Figure 9 shows SEM images of anodized pure Al and Al (AA1100). Precipitates were rarely present in the anodized pure Al shown in Figures 9(a) and 9(b) regardless of having undergone ECAP or not, while many small precipitates of Fe-Al intermetallic compounds were observed in the anodized Al (AA1100), as shown in Figures 9(c) and 9(d). In Al (AA1100) without anodization, many precipitates were also present, as shown in Figure 5. In anodized Al (AA1100), the precipitates remained unoxidized and their size was smaller with ECAP than without, as shown in Figures 9(c) and 9(d). The size of precipitates in Al hardly changed after anodizing.
The pitting corrosion resistance of anodized Al (AA1100) was improved using ECAP, as shown in Figure 8. Since the size of the Fe-Al intermetallic compound precipitates remaining in the anodic oxide films decreased after ECAP (Figures 9(c) and 9(d)) and pitting corrosion occurred preferentially around these precipitates , the improvement of pitting corrosion resistance from ECAP can predominantly be ascribed to a decrease in the size of the precipitates in anodic oxide films. On the other hand, there is no effect from a decrease in grain size of Al by ECAP on the pitting corrosion of anodized pure Al because anodized pure Al rarely contains precipitates. Although the natural oxidation rate of Al is assumed to increase due to a decrease in average grain size after ECAP, the effect of the natural oxidation rate on the formation rate of Al oxide films seems to be neglected in anodization with power supply. As a result, no effect of ECAP on the pitting corrosion of anodized pure Al was observed.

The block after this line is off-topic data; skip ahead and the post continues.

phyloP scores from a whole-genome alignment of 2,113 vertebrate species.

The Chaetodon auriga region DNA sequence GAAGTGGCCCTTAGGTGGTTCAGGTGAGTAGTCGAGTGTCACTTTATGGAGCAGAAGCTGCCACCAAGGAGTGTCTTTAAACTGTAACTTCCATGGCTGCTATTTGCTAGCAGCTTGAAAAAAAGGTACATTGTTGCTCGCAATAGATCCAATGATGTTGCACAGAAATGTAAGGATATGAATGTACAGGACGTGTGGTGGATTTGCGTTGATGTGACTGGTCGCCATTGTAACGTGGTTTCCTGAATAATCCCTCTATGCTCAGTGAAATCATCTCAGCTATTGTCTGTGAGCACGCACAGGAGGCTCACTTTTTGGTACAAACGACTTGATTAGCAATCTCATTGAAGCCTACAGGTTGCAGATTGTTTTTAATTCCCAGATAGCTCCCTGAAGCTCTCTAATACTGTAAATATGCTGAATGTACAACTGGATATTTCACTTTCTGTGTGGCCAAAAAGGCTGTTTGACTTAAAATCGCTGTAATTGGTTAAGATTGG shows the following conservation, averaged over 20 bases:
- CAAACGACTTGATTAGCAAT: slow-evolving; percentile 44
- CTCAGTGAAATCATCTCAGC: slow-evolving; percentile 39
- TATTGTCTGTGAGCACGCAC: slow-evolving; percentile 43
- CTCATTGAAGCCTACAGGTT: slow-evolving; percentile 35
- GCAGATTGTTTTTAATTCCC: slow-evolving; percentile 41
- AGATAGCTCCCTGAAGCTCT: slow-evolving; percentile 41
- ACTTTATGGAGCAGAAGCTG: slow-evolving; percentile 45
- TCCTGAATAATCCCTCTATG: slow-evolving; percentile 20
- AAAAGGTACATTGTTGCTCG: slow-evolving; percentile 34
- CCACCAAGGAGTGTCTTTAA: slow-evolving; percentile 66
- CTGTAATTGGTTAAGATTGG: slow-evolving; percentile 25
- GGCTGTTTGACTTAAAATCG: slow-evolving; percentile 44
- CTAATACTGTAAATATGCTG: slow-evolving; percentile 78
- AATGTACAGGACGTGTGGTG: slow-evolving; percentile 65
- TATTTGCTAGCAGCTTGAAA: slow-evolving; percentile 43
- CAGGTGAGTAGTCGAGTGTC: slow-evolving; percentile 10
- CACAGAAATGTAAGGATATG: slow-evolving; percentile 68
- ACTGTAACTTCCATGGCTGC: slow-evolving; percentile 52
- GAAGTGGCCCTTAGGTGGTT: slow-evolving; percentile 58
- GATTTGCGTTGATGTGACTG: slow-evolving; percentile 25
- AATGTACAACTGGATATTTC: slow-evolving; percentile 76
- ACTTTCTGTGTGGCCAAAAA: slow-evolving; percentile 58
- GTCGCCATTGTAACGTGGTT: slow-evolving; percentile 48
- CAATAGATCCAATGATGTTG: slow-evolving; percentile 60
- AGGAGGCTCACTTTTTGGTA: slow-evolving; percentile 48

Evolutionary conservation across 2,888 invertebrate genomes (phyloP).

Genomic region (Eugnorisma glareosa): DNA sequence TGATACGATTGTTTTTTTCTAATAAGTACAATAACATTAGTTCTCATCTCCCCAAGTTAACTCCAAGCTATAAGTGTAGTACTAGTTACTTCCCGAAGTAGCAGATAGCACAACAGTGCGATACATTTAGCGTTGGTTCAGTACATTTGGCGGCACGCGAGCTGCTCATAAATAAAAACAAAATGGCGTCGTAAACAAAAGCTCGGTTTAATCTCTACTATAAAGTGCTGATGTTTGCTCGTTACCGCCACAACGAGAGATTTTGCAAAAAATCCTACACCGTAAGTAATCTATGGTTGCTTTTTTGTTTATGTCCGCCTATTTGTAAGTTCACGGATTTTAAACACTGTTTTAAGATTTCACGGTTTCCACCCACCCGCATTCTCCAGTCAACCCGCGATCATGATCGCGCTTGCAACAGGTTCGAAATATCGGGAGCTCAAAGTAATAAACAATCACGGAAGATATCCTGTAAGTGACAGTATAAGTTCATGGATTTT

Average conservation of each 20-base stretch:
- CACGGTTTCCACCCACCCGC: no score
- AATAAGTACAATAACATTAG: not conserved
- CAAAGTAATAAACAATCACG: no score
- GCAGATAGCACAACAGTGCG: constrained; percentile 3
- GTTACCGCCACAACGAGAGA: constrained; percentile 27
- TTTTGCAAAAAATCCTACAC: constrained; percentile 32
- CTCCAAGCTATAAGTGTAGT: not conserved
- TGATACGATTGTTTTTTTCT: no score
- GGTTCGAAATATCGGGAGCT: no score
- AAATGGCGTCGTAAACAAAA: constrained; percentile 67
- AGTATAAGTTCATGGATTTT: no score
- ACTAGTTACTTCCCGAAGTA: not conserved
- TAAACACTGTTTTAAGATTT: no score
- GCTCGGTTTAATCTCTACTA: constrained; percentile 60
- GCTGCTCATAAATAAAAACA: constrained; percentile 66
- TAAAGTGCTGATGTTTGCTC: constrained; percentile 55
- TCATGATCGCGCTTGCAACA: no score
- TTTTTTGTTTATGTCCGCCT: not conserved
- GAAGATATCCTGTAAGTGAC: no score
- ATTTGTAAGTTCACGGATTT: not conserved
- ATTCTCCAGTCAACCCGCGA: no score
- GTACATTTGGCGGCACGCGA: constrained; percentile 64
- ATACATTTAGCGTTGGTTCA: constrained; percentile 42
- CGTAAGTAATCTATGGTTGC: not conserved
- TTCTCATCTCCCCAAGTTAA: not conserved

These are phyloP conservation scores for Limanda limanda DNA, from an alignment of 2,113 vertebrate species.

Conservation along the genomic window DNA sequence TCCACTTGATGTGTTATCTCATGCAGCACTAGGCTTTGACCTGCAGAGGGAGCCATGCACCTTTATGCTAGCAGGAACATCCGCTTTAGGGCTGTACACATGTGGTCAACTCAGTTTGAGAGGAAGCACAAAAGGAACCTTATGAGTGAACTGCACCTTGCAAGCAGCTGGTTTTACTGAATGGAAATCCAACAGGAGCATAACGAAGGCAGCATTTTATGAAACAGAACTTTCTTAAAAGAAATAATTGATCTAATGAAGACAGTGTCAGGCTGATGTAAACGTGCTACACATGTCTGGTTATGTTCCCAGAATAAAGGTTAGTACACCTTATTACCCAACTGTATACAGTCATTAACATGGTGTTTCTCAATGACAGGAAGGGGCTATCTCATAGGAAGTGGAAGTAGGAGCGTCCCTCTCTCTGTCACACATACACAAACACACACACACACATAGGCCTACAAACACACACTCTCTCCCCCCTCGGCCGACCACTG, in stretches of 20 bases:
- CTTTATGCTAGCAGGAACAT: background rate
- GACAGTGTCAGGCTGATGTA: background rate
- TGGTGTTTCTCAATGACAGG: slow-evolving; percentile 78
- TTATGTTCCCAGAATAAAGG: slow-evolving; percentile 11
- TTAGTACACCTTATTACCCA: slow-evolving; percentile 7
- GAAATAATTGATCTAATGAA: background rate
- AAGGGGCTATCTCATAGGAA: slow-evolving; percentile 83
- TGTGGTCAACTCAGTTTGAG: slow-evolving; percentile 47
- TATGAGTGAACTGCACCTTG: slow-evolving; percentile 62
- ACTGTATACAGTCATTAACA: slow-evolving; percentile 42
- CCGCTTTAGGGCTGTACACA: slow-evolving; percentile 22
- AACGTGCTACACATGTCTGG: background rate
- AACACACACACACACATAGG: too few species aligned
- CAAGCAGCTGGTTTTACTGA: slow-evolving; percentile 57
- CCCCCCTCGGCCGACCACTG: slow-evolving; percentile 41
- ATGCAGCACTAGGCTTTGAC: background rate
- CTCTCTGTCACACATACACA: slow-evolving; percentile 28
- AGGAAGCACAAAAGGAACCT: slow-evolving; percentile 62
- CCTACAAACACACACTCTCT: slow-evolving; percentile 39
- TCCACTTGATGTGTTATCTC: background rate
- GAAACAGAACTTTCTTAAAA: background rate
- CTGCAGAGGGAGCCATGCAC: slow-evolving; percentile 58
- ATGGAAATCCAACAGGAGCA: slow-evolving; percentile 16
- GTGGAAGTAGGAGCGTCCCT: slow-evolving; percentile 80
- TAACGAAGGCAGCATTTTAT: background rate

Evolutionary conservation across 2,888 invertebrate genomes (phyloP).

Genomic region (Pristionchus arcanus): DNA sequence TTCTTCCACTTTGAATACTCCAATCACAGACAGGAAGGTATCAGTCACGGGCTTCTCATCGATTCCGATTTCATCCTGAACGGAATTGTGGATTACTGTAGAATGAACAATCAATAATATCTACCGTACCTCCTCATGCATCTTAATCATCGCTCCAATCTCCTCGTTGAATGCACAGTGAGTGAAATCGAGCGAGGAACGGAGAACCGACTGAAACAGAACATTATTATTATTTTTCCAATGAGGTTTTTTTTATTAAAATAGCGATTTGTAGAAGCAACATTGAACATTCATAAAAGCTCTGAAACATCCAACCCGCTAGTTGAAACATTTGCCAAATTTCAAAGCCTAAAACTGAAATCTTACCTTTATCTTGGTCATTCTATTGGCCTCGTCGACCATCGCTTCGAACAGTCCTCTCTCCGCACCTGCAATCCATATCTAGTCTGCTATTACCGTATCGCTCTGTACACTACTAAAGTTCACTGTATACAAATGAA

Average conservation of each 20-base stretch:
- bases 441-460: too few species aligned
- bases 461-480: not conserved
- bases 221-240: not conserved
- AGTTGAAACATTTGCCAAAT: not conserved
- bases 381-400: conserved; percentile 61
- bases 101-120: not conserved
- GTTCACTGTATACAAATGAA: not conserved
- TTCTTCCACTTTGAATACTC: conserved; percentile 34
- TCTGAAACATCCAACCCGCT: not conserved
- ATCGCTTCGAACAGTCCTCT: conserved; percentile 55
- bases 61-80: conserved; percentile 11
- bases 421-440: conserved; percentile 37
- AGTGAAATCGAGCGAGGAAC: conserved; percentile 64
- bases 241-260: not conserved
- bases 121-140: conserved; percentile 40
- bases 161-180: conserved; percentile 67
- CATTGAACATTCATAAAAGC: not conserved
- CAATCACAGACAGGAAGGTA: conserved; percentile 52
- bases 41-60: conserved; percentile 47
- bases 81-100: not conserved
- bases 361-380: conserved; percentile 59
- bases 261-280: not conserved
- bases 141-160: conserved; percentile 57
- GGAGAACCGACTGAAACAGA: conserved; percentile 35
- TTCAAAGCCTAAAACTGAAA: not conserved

Within the context of this work, grain refinement of pure Al appears to offer significant gains in corrosion resistance in acidic and alkaline NaCl environments whilst having lesser, but noticeable, impact in near neutral electrolytes . According to Ralston et al. , this illustrates that within specific material and environment combinations, grain refinement or grain coarsening may be an effective way to maximize corrosion resistance.
The effect of reducing the grain size of pure Al by ECAP on the pitting corrosion was investigated using electrochemical techniques. The potential for pitting corrosion of pure Al was clearly shifted in the noble direction using ECAP, producing an overall improvement in pitting corrosion resistance. It is evident from the time-dependence of corrosion and anode potentials during galvanostatic electrolysis in a neutral solution that the rate of formation of Al oxide films increases due to the decrease in Al grain size from the ECAP process. It is concluded that the improvement of pitting corrosion resistance of pure Al with ECAP is caused by the increased oxidation rate of Al since pure Al contains few impurity precipitates of Fe-Al intermetallic compounds.
This study was supported by the Grant-in-Aid for Scientific Research on Innovation Areas (Research in a Proposed Research Area no. 23102505) of the Ministry of Education, Culture, Sports, Science and Technology of Japan in 2011.